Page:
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West Bengal: Is DVC’s Mejia Thermal Plant Turning Nearby Villages Into Death Valleys?

Overflowing ash ponds, smoke-filled air is leading to lung and skin diseases. Many people have left their village. But, what about those who do not have the means?
MTPS Thermal plant

MTPS Thermal plant

Durgapur: Death looms in the air here, the eyes can see nothing but ash, the clothes turn black due to the smoke-filled atmosphere and breathing is laboured – this the state in which people are living near Durgapur Valley Corporation or DVC’s Mejia thermal power station.

It is this soke and pollution that ended the life of Kartic Nayek’s wife, Latika. Nayek stares at the thermal plant with bleary eyes, malnutrition clearly written all over his body. He tries to take rapid breaths, but where is the fresh air? Thick toxic ashes from DVC’s Mejia thermal power station (MTPS) have had a dire effect on his lungs.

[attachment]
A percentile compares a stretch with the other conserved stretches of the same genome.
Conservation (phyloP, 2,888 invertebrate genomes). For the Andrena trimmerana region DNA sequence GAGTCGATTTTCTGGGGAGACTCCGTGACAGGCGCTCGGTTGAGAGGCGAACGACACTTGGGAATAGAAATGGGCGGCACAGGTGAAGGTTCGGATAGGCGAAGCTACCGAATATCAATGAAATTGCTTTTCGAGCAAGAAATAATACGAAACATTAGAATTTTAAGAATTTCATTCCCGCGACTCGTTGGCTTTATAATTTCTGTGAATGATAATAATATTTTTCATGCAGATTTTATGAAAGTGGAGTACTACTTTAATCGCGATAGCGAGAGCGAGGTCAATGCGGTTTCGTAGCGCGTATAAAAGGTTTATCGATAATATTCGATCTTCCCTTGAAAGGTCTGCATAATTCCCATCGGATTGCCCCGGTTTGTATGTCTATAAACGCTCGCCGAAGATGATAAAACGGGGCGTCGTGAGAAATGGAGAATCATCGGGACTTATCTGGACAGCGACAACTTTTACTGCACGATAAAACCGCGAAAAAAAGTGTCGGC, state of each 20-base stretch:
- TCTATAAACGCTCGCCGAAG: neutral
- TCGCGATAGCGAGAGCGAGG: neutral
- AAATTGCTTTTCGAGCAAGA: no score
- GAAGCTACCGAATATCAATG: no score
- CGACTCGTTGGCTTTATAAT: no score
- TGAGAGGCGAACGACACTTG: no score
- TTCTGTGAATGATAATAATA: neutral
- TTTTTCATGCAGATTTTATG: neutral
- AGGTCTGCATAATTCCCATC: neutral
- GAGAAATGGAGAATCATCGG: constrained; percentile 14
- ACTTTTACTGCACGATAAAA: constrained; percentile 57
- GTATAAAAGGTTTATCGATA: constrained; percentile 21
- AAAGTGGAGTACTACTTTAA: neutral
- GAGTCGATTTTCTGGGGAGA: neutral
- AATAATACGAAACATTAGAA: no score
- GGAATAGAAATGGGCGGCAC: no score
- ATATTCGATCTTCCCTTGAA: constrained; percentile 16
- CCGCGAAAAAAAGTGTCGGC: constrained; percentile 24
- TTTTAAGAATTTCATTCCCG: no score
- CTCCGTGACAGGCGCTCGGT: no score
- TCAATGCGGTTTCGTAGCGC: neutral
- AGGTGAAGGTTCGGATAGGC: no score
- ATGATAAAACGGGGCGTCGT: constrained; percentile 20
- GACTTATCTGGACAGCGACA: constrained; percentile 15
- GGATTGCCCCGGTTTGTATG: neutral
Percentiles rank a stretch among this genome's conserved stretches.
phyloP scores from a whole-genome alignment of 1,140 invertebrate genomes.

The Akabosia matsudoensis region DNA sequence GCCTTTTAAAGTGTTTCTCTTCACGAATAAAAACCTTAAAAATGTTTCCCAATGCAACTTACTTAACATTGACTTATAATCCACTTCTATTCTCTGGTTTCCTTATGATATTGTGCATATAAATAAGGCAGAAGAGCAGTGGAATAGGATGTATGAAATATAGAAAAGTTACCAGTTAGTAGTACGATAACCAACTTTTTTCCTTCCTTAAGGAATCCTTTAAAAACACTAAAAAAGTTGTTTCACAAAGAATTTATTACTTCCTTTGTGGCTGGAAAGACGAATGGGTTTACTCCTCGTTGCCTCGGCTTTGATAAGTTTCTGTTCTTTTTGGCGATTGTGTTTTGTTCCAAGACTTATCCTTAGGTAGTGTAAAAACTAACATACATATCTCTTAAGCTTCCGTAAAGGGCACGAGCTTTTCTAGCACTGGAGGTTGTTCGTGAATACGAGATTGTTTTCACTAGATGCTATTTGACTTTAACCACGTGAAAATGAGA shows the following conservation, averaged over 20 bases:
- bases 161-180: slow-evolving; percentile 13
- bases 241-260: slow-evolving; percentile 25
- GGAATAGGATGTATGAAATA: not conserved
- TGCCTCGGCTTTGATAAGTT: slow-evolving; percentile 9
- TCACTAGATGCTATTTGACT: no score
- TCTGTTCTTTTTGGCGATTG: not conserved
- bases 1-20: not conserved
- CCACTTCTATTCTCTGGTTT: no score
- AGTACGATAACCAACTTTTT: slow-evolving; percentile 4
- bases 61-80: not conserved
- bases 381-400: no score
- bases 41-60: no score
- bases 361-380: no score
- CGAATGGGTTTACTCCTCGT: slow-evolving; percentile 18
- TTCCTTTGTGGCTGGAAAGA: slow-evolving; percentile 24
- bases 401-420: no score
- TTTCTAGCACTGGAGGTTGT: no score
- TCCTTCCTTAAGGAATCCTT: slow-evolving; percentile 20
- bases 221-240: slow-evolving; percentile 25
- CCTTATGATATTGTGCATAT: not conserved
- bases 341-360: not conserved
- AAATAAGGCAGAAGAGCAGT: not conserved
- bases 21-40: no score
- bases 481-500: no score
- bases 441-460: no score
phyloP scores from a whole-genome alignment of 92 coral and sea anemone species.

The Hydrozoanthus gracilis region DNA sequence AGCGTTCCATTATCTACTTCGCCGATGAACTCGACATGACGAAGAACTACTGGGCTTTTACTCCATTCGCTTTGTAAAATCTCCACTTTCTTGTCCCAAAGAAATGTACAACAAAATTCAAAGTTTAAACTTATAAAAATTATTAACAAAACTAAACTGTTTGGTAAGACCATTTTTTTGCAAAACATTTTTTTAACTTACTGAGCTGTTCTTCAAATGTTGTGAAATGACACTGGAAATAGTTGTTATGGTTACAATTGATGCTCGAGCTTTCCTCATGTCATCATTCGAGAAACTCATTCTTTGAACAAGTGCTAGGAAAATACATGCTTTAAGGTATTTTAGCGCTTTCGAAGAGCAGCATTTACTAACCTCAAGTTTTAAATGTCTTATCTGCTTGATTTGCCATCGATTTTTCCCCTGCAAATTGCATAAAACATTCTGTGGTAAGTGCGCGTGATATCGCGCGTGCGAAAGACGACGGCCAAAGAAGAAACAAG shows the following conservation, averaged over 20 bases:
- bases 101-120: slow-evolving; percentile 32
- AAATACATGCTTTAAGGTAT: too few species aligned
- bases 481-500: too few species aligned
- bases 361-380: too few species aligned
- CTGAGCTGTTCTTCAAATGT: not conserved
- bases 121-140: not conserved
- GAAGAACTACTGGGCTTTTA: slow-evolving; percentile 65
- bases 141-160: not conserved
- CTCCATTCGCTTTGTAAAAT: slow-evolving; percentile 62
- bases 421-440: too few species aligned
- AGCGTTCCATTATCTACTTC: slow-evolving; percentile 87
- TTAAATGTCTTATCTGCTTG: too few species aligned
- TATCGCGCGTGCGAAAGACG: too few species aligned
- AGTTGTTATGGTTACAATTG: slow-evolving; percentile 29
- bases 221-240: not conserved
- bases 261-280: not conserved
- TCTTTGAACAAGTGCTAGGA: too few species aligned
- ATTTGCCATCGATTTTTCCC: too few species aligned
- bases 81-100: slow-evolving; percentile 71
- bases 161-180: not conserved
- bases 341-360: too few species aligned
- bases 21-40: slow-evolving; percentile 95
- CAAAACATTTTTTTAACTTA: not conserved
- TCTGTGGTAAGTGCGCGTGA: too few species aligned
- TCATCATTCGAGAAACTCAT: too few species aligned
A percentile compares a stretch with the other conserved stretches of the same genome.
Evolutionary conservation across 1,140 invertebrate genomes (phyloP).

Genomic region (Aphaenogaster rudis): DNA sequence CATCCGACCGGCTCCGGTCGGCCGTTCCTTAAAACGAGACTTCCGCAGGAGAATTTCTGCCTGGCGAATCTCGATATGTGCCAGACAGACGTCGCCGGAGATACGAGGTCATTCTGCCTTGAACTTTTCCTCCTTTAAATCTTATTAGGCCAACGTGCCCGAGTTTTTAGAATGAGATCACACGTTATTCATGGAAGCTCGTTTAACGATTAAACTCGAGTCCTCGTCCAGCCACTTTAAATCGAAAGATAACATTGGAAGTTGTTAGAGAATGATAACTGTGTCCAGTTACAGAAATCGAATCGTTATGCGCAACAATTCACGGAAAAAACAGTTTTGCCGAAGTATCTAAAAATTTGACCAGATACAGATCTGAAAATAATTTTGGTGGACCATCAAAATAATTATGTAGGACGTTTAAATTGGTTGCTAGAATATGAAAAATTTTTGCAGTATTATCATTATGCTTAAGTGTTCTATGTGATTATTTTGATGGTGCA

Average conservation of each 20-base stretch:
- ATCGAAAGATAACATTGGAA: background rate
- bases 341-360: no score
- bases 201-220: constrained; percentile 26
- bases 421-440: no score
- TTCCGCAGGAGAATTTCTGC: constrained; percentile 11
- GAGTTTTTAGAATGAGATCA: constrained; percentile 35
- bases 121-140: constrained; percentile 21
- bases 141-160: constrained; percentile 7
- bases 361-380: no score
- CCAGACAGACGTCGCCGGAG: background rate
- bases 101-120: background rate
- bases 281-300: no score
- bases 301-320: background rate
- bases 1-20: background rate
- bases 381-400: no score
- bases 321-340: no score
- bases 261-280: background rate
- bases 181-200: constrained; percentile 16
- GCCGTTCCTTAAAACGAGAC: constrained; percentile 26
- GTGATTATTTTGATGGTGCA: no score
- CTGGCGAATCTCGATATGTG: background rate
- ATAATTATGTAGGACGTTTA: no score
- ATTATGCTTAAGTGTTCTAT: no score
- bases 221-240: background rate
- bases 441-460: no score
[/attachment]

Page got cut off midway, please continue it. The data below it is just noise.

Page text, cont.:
Not only Nayek, in the past five years, hundreds of people have died due to ash and coal smoke pollution in the adjoining area of the thermal plant, say local residents. Several people of these area are suffering from cancer, tuberculosis, serious skin disease, and breathlessness. Several people of Latiaboni, Radhakrishnapur, Bankdoho, Jamgari, Pheguyasol, Nityanadapur villages near MTPS have died due to such diseases, local residents say. The death toll is particularly high in Latiaboni.

Visit Latiaboni village any time, and you can see black smoke and flying ash covering the sky, billowing out from the power plant. Even the slightest breeze makes the situation worse. After power generation, this ash poisons the pond water, too.